GenEd: DSHS, DVUP
Cross-listed with: HIST286.
Credit only granted for: HIST286 or JWST275.
Cities give expression to man's power while they highlight human limitations. It is urban social diversity that makes great wealth and thriving culture possible, but it also fixes discrimination behind walls constructed from paper and stone. Nations make cities symbols of the sacred and the glorious, while they ignore the poverty and social alienation that city life breeds. Jews, intensively urbanized for millennia, provide a special vantage point from which to study the beauty and the tragedy implicit in city-building. Our sources will include the Bible, poems, plays and novels but also US Supreme Court rulings and news of riots in Israel. We will survey how Jews have shaped, and been shaped by, the urban challenge over time and space.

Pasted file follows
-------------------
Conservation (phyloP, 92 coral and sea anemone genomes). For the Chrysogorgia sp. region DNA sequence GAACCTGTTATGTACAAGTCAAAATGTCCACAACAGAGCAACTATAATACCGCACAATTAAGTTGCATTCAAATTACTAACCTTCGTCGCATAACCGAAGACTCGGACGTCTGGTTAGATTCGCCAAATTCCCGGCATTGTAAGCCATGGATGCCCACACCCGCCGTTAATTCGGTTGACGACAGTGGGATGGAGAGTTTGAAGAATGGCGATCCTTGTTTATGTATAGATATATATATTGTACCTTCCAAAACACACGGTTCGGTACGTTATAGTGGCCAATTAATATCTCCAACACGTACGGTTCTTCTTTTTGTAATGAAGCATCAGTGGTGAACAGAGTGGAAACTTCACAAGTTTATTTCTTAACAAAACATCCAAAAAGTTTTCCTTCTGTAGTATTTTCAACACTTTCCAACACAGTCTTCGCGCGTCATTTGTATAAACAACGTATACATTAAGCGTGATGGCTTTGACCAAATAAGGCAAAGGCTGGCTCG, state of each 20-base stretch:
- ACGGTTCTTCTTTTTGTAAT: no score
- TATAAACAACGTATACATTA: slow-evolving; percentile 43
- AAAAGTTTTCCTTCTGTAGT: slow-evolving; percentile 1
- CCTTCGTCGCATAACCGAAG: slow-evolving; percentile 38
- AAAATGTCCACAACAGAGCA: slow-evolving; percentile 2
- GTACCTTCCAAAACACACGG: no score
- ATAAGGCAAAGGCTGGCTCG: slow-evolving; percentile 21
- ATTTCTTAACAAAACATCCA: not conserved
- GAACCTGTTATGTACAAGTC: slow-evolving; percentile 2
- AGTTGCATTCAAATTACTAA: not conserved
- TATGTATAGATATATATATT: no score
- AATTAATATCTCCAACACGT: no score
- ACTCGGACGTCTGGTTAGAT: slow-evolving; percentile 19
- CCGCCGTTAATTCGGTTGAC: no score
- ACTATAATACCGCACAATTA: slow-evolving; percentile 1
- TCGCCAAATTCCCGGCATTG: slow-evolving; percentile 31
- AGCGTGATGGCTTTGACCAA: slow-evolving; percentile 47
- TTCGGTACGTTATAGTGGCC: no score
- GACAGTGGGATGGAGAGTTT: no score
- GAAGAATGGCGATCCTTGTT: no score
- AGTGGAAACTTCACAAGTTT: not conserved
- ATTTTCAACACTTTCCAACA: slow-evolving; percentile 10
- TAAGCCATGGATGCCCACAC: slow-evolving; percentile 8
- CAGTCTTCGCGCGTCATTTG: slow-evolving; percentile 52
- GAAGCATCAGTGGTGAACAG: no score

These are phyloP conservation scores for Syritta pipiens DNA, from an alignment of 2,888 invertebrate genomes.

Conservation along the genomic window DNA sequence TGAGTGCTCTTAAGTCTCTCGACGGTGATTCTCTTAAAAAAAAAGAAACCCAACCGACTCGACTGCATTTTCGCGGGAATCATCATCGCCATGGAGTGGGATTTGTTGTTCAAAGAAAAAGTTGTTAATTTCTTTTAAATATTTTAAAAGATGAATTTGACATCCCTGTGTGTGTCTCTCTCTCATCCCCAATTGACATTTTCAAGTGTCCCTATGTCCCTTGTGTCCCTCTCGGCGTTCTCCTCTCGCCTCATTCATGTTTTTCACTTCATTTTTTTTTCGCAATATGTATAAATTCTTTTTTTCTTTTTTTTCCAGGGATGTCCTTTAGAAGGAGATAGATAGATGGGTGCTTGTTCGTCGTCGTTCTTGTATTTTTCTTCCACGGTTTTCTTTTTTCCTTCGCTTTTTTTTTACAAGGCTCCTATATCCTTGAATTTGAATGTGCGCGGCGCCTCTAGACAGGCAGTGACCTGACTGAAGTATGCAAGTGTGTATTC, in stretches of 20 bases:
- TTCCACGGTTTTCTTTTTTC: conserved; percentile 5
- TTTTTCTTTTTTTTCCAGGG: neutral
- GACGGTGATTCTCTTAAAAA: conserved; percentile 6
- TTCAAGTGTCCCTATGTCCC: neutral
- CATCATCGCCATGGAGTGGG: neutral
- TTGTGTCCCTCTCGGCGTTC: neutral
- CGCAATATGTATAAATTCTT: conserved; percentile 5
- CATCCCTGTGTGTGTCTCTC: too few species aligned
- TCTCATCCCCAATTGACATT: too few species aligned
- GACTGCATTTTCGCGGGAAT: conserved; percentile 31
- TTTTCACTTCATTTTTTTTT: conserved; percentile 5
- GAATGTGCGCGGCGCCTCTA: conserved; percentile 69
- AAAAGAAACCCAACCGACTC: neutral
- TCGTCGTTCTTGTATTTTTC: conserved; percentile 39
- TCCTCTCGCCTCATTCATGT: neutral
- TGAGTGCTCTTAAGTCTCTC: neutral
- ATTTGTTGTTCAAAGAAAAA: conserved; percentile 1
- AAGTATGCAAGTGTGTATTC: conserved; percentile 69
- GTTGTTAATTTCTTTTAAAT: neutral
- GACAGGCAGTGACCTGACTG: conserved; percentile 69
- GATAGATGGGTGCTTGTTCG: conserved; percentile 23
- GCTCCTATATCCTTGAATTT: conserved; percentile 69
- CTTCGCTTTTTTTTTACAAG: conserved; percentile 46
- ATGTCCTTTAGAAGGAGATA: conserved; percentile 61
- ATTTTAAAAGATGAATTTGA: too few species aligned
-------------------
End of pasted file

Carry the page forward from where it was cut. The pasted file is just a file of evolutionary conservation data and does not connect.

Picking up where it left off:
JWST281
Credits: 3
Grad Meth: Reg, P-F, Aud
Cross-listed with: GERS141.
Credit only granted for: JWST281, GERM148Y or GERS141.
Introduction to the Yiddish language, with emphasis on speaking, reading, and writing skills. Students will also learn the history of the language, its significance to Jewish culture, its origins and basic structure.
JWST289E
Civil Discourse or Urban Riot: Why Cities Don't (Often) Explode
Credits: 3
Grad Meth: Reg, P-F, Aud
GenEd: DSHS, DVUP, SCIS
Cross-listed with: HIST135.
Credit only granted for: HIST135 or JWST289E.
An examination of the mechanisms that promote peaceful co-existence in urban societies and a discussion of how and why city streets sometimes become violent.
JWST319X
Special Topics in Jewish Studies; History of Antisemitism
Credits: 3
Grad Meth: Reg, P-F, Aud
Cross-listed with HIST329R. Credit only granted for HIST329R or JWST319X.